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Predicting Psychosocial Consequences of Homophobic Victimization in Middle School Students

Predicting Psychosocial Consequences of Homophobic Victimization in Middle School Students This investigation examined the extent to which homophobic victimization predicted multiple indicators of psychological and social distress for middle school students (n = 143) during a 1-year assessment period. Hierarchical regression analyses indicated that homophobic victimization significantly predicted increased anxiety and depression, personal distress, and lower sense of school belonging in males and higher levels of withdrawal in females after controlling for previously reported levels of each variable. Results suggest that being the target of homophobic victimization has significant psychological and social consequences for students, although differentially for males and females. Although use of such content may occur within peer groups and appear to be harmless banter between friends, teachers and administrators should intervene during these occurrences, and school policies and programming should specifically address and seek to decrease this social problem. http://www.deepdyve.com/assets/images/DeepDyve-Logo-lg.png The Journal of Early Adolescence SAGE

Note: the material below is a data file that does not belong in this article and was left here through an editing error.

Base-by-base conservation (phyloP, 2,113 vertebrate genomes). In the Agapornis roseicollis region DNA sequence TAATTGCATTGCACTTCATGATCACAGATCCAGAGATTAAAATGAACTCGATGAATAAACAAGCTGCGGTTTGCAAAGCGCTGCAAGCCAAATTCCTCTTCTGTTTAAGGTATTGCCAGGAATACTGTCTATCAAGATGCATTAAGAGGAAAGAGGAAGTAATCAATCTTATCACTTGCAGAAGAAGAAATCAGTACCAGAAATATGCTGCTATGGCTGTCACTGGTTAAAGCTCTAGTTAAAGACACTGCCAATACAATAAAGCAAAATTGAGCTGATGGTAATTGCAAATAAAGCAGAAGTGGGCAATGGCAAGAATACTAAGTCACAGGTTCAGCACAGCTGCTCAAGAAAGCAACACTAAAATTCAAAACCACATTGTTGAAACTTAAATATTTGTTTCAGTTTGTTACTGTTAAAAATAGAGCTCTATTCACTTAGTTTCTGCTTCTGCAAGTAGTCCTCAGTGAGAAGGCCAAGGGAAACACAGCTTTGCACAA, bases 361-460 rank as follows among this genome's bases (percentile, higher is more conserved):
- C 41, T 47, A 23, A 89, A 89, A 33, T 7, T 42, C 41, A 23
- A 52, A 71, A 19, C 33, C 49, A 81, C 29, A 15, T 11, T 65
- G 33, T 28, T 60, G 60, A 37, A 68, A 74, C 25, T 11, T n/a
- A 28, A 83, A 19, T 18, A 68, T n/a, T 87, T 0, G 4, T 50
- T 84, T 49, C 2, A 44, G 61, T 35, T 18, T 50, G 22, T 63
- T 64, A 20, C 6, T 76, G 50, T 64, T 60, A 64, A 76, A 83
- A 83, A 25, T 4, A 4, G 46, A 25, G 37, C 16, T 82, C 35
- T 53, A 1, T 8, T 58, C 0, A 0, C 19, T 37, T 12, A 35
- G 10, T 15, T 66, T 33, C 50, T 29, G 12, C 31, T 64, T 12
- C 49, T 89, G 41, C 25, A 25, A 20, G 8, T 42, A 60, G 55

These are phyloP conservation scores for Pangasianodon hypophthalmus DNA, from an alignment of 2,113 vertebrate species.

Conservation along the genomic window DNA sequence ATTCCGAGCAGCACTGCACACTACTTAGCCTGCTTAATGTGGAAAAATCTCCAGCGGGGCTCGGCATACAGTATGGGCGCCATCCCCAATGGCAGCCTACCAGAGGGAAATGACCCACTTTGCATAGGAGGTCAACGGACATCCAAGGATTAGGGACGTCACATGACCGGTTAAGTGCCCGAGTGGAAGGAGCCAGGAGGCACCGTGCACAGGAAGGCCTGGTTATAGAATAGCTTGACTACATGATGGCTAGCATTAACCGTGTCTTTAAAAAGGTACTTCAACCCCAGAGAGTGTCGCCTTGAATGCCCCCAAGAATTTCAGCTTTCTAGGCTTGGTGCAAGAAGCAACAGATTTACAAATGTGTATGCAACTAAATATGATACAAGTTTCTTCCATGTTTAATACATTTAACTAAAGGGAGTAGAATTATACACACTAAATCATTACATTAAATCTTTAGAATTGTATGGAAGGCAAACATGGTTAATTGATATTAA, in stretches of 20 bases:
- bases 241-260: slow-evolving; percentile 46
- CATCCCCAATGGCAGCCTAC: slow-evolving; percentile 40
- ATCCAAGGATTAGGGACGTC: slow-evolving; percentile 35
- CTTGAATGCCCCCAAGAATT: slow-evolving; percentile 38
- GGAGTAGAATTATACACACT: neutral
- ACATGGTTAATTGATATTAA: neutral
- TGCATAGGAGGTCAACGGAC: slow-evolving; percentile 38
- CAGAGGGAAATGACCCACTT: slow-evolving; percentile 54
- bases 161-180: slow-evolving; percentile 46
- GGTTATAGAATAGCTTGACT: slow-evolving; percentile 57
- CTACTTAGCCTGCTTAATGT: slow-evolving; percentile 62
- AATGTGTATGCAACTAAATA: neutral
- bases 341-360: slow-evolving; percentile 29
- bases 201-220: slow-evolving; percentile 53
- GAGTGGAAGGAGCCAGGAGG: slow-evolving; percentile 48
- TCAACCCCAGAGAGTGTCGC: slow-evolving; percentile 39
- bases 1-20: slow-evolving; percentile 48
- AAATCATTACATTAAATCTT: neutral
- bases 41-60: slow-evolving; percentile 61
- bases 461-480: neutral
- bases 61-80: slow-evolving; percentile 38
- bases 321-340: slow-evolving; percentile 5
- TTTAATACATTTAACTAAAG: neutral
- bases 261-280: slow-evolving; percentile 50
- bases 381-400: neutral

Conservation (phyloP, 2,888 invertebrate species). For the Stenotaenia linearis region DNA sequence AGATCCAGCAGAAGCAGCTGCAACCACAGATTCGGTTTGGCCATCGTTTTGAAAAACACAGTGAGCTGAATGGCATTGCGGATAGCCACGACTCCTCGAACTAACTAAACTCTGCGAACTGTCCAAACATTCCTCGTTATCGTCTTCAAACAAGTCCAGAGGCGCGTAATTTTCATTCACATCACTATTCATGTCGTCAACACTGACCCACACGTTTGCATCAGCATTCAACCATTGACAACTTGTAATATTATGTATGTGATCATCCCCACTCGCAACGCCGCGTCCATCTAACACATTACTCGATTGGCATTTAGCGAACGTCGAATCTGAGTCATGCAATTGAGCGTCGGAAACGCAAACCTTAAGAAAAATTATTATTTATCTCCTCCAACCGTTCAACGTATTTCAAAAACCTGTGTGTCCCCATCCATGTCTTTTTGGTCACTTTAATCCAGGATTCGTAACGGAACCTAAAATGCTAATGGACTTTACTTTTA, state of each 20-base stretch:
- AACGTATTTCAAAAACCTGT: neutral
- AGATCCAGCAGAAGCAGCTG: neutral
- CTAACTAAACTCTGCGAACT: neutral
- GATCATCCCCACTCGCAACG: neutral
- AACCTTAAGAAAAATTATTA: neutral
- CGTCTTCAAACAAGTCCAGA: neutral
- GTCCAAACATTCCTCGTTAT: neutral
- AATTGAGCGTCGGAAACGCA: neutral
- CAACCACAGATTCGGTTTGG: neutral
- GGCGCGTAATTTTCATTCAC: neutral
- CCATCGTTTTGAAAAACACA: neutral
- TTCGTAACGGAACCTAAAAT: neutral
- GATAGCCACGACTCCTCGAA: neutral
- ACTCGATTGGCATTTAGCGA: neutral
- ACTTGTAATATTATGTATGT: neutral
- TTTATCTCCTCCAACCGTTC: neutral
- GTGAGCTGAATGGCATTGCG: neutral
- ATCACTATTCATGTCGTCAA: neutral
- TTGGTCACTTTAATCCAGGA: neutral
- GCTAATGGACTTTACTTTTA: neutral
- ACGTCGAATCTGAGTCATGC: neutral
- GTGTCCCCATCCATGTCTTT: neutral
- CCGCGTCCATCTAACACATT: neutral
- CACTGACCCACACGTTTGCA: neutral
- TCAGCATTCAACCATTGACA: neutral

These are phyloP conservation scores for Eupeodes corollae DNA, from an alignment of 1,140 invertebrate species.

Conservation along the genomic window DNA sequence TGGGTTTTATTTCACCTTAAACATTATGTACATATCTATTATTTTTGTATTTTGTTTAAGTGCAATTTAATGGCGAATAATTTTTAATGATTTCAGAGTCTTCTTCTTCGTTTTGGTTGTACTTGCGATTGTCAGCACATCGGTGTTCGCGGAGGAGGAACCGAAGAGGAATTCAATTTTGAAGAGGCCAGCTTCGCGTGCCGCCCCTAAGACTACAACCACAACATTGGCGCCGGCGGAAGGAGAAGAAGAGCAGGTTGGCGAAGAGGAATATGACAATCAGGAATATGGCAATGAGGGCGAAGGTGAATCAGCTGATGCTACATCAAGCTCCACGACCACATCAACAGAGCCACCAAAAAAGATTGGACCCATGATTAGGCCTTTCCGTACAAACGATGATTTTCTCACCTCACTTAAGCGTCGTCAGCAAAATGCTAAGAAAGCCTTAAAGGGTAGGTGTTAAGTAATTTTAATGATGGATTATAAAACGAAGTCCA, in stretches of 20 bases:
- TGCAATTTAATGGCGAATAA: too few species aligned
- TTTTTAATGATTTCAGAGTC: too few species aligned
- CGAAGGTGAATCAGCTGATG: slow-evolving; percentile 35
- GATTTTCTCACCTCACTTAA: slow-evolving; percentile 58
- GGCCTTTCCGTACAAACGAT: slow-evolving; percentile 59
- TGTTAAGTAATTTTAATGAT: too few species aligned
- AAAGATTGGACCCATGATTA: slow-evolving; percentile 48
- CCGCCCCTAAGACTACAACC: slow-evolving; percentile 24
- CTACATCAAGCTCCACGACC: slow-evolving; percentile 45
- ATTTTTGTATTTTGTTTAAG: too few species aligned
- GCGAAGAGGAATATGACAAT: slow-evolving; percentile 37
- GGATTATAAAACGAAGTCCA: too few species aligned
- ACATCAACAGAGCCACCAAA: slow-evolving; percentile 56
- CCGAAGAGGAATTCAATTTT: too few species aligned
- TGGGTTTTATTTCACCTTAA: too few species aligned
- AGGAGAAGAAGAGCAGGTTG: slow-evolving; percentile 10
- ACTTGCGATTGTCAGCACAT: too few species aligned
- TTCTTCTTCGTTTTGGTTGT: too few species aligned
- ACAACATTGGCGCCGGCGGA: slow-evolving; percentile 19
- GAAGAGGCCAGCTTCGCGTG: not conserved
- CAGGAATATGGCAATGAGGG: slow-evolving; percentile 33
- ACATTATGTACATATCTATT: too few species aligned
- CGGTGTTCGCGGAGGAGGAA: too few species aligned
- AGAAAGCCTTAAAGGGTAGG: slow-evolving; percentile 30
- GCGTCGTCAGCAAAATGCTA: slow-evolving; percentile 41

Predicting Psychosocial Consequences of Homophobic Victimization in Middle School Students

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References (59)

Publisher
SAGE
Copyright
Copyright © by SAGE Publications
ISSN
0272-4316
eISSN
1552-5449
DOI
10.1177/0272431606294839
Publisher site
See Article on Publisher Site

Abstract

This investigation examined the extent to which homophobic victimization predicted multiple indicators of psychological and social distress for middle school students (n = 143) during a 1-year assessment period. Hierarchical regression analyses indicated that homophobic victimization significantly predicted increased anxiety and depression, personal distress, and lower sense of school belonging in males and higher levels of withdrawal in females after controlling for previously reported levels of each variable. Results suggest that being the target of homophobic victimization has significant psychological and social consequences for students, although differentially for males and females. Although use of such content may occur within peer groups and appear to be harmless banter between friends, teachers and administrators should intervene during these occurrences, and school policies and programming should specifically address and seek to decrease this social problem.

Journal

The Journal of Early AdolescenceSAGE

Published: May 1, 2007

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